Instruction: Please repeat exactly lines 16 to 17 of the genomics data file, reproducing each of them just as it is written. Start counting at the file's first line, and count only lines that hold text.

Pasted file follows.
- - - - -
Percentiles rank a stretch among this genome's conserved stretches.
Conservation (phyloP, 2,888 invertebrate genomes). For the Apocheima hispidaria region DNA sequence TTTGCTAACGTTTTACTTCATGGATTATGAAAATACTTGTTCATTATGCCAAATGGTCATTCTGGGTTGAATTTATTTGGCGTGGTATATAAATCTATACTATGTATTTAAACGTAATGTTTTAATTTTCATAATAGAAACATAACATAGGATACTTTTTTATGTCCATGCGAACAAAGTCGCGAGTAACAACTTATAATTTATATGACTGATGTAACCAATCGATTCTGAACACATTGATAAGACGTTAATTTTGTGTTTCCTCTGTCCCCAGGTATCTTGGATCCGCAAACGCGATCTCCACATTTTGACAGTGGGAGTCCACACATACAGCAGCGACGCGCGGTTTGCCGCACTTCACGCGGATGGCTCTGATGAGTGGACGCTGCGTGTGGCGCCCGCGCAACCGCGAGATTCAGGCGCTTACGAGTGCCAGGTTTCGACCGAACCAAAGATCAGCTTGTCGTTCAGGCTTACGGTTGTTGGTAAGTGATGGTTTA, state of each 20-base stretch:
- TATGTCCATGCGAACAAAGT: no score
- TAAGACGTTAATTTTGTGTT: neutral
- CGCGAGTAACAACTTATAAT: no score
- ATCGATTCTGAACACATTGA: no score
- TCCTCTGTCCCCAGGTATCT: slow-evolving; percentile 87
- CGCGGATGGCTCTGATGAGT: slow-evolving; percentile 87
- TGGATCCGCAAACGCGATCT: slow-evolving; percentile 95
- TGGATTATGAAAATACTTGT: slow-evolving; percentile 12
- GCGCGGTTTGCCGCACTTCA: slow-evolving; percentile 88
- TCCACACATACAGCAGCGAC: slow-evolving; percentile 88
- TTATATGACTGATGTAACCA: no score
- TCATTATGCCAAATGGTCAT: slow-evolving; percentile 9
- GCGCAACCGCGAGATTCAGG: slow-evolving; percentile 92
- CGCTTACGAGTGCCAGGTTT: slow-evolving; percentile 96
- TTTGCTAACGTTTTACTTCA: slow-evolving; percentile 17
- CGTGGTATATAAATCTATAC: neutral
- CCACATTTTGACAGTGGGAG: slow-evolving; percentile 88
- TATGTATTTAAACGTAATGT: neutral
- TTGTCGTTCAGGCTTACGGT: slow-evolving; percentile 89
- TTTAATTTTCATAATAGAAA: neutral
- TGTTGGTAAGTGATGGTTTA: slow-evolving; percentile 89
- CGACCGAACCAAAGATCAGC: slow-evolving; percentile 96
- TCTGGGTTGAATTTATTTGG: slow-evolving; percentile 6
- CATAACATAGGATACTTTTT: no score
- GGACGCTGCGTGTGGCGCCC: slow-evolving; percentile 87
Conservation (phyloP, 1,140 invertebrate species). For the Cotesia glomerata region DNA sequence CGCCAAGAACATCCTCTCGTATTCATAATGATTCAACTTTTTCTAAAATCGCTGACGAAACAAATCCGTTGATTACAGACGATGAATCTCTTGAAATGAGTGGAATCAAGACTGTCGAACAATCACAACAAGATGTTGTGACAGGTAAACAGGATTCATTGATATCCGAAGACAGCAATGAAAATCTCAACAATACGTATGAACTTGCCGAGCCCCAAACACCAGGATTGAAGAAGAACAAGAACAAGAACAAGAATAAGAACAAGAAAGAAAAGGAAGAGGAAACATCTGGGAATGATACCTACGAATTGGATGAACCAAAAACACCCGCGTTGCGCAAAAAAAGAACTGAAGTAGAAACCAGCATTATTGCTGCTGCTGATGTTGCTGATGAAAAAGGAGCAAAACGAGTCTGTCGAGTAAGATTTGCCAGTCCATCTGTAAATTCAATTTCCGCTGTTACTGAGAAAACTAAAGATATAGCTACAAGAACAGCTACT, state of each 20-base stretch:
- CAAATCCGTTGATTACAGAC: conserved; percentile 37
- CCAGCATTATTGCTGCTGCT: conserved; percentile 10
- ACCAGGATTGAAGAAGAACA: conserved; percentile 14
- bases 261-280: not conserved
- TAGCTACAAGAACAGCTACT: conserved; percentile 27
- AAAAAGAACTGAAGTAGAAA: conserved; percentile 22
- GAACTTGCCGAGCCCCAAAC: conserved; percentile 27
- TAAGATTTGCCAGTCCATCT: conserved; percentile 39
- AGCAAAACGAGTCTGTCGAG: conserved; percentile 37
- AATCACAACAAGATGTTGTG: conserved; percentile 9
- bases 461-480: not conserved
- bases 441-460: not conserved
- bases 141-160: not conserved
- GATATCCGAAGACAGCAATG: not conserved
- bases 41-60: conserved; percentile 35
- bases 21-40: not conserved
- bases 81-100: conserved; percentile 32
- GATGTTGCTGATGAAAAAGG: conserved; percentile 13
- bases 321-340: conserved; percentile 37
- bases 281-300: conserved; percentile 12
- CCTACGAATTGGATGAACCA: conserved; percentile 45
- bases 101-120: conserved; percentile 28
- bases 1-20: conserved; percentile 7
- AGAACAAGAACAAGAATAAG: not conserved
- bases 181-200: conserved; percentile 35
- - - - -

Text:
- CGCTTACGAGTGCCAGGTTT: slow-evolving; percentile 96
- TTTGCTAACGTTTTACTTCA: slow-evolving; percentile 17